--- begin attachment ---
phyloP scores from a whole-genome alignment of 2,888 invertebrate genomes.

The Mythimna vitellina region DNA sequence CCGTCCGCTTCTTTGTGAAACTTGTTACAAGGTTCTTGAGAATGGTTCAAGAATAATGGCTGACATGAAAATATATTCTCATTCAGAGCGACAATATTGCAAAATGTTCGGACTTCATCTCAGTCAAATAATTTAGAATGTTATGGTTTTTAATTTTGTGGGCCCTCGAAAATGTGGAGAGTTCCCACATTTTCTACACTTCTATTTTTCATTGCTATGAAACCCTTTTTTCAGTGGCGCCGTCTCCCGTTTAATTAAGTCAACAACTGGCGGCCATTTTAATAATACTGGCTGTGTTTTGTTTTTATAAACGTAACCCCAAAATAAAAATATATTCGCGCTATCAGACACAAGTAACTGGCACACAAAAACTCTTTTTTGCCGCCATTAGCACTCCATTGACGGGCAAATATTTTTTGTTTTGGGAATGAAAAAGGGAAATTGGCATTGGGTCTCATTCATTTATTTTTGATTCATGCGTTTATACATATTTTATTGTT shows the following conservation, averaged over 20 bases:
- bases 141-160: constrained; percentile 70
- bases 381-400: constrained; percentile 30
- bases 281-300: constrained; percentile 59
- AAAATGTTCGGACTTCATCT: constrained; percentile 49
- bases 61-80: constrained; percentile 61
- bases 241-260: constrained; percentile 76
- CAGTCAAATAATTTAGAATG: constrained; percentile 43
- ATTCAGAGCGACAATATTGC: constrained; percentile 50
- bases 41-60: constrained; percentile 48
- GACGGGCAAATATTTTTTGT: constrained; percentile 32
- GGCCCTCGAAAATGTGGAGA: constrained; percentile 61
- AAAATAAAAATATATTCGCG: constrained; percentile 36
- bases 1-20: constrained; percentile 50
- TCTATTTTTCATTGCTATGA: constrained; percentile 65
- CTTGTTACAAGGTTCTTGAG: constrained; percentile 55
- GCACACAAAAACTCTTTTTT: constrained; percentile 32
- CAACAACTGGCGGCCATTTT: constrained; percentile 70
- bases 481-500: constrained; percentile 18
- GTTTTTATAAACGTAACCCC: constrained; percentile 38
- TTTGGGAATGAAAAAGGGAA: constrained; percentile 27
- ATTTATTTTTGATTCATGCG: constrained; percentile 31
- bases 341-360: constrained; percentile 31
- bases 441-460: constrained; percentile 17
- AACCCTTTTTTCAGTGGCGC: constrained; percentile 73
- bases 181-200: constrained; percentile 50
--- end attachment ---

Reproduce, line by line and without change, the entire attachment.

phyloP scores from a whole-genome alignment of 2,888 invertebrate genomes.

The Mythimna vitellina region DNA sequence CCGTCCGCTTCTTTGTGAAACTTGTTACAAGGTTCTTGAGAATGGTTCAAGAATAATGGCTGACATGAAAATATATTCTCATTCAGAGCGACAATATTGCAAAATGTTCGGACTTCATCTCAGTCAAATAATTTAGAATGTTATGGTTTTTAATTTTGTGGGCCCTCGAAAATGTGGAGAGTTCCCACATTTTCTACACTTCTATTTTTCATTGCTATGAAACCCTTTTTTCAGTGGCGCCGTCTCCCGTTTAATTAAGTCAACAACTGGCGGCCATTTTAATAATACTGGCTGTGTTTTGTTTTTATAAACGTAACCCCAAAATAAAAATATATTCGCGCTATCAGACACAAGTAACTGGCACACAAAAACTCTTTTTTGCCGCCATTAGCACTCCATTGACGGGCAAATATTTTTTGTTTTGGGAATGAAAAAGGGAAATTGGCATTGGGTCTCATTCATTTATTTTTGATTCATGCGTTTATACATATTTTATTGTT shows the following conservation, averaged over 20 bases:
- bases 141-160: constrained; percentile 70
- bases 381-400: constrained; percentile 30
- bases 281-300: constrained; percentile 59
- AAAATGTTCGGACTTCATCT: constrained; percentile 49
- bases 61-80: constrained; percentile 61
- bases 241-260: constrained; percentile 76
- CAGTCAAATAATTTAGAATG: constrained; percentile 43
- ATTCAGAGCGACAATATTGC: constrained; percentile 50
- bases 41-60: constrained; percentile 48
- GACGGGCAAATATTTTTTGT: constrained; percentile 32
- GGCCCTCGAAAATGTGGAGA: constrained; percentile 61
- AAAATAAAAATATATTCGCG: constrained; percentile 36
- bases 1-20: constrained; percentile 50
- TCTATTTTTCATTGCTATGA: constrained; percentile 65
- CTTGTTACAAGGTTCTTGAG: constrained; percentile 55
- GCACACAAAAACTCTTTTTT: constrained; percentile 32
- CAACAACTGGCGGCCATTTT: constrained; percentile 70
- bases 481-500: constrained; percentile 18
- GTTTTTATAAACGTAACCCC: constrained; percentile 38
- TTTGGGAATGAAAAAGGGAA: constrained; percentile 27
- ATTTATTTTTGATTCATGCG: constrained; percentile 31
- bases 341-360: constrained; percentile 31
- bases 441-460: constrained; percentile 17
- AACCCTTTTTTCAGTGGCGC: constrained; percentile 73
- bases 181-200: constrained; percentile 50